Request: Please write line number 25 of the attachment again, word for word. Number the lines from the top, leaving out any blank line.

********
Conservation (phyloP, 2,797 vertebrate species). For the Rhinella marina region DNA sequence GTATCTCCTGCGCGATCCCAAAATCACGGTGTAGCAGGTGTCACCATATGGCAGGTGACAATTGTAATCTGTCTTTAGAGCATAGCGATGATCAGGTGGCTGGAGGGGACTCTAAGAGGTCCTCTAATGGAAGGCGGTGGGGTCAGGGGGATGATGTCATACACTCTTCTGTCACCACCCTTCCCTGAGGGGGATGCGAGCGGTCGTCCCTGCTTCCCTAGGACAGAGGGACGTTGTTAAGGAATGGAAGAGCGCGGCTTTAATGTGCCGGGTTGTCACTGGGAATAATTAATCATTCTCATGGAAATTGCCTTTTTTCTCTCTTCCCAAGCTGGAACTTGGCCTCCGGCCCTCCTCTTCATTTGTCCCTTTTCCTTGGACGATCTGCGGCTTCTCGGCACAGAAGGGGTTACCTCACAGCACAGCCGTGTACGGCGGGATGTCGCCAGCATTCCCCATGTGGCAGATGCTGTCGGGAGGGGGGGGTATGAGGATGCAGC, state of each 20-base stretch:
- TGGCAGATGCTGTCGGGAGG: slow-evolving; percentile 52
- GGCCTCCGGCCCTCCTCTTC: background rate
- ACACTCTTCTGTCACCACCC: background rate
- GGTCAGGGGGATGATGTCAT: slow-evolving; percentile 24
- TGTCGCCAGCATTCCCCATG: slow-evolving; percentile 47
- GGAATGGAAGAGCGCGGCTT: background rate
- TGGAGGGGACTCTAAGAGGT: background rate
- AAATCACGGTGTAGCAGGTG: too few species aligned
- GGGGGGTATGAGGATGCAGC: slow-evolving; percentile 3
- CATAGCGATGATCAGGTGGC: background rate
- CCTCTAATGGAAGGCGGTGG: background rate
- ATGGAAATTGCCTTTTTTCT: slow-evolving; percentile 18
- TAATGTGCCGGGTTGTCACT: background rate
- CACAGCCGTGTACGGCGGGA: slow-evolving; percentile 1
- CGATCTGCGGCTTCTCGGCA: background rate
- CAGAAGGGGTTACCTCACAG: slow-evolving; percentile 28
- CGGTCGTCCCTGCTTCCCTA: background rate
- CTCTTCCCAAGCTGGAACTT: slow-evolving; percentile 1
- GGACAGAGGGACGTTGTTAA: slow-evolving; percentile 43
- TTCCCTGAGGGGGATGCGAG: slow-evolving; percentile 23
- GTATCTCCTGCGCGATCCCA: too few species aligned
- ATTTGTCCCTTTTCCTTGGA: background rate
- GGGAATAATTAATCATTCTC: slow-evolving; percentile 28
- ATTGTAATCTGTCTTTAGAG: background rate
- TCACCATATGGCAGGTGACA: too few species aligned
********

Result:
- ATTGTAATCTGTCTTTAGAG: background rate